Discussion The mandible normally grows in a symmetric downward and forward movement relative to the skull base. The condyle is the primary growth center. “The mandible is unique in that its 2 joints and growth centers function together as a single unit.” It is the last bone in the body to reach skeletal maturity. The mandible and its growth are important for maxillary growth and therefore many problems that affect the mandible affect the facial and skulls structures as well. These growth problems can be relatively insidious and therefore may need monitoring over longer periods of time such as patients with unde...
Source: - Category: Pediatrics Authors: Tags: Uncategorized Source Type: news
We report a 48-years-old male, who developed numerous motor/vocal tics two months after sustaining non-commotional craniofacial trauma in a car accident. Both his father and brother had died earlier in car crashes. He presented with blepharospasm-like forced lid closure, forceful lip pursing, noisy suction movements, and deep moaning sounds, occurring in variable combinations, without warning symptoms or internal “urge”. Tics showed low distractibility and increased with attention. Standard magnetic resonance imaging, electroencephalography, and evoked potentials were unremarkable. Neuropsychology diagnosed mod...
Source: Frontiers in Neurology - Category: Neurology Source Type: research
Abstract Movement disorders observed following peripheral nerve injury and muscle reinnervation suggest discoordination in the activation of antagonist muscles. Although underlying mechanisms remain undecided, dysfunction in spinal reflex circuits is a reasonable candidate. Based on the well known role of reflex inhibition between agonist and antagonist muscles in normal animals, we hypothesized its reduction following muscle reinnervation, similar to that associated with other disorders exhibiting antagonist discoordination, e.g. spinal cord injury and dystonia. Experiments performed on acutely-decerebrated rats ...
Source: Experimental Neurology - Category: Neurology Authors: Tags: Exp Neurol Source Type: research
Conclusion The m.10191T>C mutation in the mtDNA of the complex I (CI) subunit of MTND3 results in the substitution of a highly conserved amino acid (p.Ser45Pro) within the ND3 protein, leading to CI dysfunction through impaired enzyme catalysis rather than impaired stability or assembly, causing a broad clinical spectrum of disorders (26). Patients with the m.10191T>C mutation are rare. In the present study, we report on a family of patients with the extremely rare adult-onset Leigh-like syndrome with the m.10191T>C mutation. Including the two patients from our reported family, the m.10191T>C mutation has bee...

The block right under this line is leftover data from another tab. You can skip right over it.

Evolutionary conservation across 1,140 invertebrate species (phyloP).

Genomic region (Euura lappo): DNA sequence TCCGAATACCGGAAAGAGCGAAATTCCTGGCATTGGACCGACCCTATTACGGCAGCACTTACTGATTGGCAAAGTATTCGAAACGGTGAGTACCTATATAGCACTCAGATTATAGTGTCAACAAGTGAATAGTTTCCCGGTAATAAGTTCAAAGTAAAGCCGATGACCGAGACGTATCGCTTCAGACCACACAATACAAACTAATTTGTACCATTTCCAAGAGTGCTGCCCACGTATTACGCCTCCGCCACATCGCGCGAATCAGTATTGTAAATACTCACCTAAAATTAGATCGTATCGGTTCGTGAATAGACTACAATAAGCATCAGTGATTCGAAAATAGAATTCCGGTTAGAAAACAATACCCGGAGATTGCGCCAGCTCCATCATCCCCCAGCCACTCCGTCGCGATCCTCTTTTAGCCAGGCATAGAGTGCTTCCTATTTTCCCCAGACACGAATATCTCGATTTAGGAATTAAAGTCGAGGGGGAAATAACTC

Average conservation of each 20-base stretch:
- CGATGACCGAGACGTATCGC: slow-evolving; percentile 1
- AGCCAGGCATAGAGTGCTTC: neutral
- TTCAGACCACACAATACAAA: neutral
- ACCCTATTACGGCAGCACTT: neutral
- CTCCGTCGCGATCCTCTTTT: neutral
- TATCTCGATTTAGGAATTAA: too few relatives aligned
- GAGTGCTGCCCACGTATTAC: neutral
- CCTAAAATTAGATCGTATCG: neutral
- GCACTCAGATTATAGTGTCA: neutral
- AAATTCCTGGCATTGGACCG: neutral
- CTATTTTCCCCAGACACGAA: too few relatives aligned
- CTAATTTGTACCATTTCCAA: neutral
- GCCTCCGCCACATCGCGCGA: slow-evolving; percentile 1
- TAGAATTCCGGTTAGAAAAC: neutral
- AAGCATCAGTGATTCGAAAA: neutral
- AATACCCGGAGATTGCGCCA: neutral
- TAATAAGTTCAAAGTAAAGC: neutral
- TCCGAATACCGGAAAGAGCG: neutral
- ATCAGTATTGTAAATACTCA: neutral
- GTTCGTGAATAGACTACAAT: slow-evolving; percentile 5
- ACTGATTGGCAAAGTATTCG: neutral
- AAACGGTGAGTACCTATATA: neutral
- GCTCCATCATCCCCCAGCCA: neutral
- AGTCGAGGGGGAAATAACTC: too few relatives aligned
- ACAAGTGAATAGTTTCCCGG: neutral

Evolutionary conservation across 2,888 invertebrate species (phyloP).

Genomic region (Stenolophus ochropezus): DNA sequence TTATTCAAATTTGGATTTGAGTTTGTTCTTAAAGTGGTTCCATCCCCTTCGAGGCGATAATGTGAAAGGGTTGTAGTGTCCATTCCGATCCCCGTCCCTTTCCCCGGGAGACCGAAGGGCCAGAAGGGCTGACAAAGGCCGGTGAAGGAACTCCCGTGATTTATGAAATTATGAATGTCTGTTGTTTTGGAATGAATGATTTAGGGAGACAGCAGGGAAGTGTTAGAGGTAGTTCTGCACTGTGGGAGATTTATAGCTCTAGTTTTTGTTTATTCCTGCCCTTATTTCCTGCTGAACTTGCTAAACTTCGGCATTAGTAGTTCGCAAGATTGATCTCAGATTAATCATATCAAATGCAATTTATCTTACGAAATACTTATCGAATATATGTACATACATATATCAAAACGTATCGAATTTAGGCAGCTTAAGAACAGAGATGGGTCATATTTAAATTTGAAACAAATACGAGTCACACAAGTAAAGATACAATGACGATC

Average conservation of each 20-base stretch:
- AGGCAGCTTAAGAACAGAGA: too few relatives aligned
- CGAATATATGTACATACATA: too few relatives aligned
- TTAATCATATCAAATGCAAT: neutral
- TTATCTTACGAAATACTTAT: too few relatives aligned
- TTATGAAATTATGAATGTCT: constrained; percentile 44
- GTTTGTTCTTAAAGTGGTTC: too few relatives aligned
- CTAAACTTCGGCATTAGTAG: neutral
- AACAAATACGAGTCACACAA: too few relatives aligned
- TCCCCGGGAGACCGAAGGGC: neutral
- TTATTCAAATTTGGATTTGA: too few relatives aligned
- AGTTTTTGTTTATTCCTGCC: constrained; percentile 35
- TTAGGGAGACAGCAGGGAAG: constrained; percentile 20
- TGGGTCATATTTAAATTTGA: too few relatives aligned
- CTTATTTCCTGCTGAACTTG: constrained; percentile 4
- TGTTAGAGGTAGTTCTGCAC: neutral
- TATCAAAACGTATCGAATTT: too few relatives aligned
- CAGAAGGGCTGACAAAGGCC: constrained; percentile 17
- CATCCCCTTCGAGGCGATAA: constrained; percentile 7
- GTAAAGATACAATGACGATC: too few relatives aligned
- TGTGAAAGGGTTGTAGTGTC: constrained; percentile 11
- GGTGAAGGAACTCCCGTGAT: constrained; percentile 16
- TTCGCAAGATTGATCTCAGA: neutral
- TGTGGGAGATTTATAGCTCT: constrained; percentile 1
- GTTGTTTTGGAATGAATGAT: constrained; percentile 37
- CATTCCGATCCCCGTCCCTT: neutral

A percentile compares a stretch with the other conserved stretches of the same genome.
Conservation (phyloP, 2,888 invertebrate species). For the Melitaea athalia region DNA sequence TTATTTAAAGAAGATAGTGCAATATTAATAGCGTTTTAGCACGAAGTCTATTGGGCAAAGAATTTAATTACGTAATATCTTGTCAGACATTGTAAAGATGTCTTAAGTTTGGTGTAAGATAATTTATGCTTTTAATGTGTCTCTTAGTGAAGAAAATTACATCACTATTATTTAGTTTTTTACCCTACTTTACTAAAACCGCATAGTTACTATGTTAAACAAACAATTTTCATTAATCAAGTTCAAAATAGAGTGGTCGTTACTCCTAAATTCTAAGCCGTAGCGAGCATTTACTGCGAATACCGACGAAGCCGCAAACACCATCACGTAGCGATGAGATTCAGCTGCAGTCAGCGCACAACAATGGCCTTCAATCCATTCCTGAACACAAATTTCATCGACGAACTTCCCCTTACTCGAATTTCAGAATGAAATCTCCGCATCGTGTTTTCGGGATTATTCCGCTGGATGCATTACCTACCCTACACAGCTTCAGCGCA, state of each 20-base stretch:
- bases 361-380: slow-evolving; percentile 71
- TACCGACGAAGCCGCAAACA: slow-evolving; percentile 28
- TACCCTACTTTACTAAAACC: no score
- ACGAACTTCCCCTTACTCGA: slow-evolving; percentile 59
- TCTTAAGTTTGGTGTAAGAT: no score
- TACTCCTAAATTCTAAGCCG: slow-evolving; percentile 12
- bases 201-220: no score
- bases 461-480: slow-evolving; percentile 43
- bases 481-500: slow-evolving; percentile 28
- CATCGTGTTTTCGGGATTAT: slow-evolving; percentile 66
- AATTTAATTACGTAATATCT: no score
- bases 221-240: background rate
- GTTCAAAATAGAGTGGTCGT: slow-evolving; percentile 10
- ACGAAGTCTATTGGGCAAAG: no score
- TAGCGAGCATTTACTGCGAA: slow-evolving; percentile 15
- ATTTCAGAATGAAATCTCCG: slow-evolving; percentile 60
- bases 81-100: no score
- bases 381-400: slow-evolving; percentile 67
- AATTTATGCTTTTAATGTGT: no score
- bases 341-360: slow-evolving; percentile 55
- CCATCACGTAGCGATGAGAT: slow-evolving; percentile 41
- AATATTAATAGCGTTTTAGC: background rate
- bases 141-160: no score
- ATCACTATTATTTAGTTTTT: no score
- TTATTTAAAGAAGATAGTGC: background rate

Source: Frontiers in Neurology - Category: Neurology Source Type: research
Source: Neurocritical Care - Category: Neurology Source Type: research
A Chinese scientist shocked the scientific community a couple of days ago with the announcement of having modified the very blueprint of life. If his claims are true, he tried to bestow two baby girls the ability to resist possible future infections with HIV. The outrage shows that humanity is not prepared to utilize the power of gene editing on embryos yet. We have no idea about the biological consequences, and we haven’t tackled the necessary legal and ethical issues. Genes to become toys of the “Gods”? Humanity has come a long way since Aldous Huxley pinned down how methods of genetic engineering, bio...
Source: The Medical Futurist - Category: Information Technology Authors: Tags: Bioethics Future of Medicine Genomics designer babies designer baby Gene gene editing genes Genome genome sequencing Health Healthcare healthcare system Innovation technology Source Type: blogs
More News: Brain | Dystonia | Genetics | Middle East Health | Neurology | Pediatrics | Reflex Sympathetic Dystrophy | Saudi Arabia Health | Vitamin C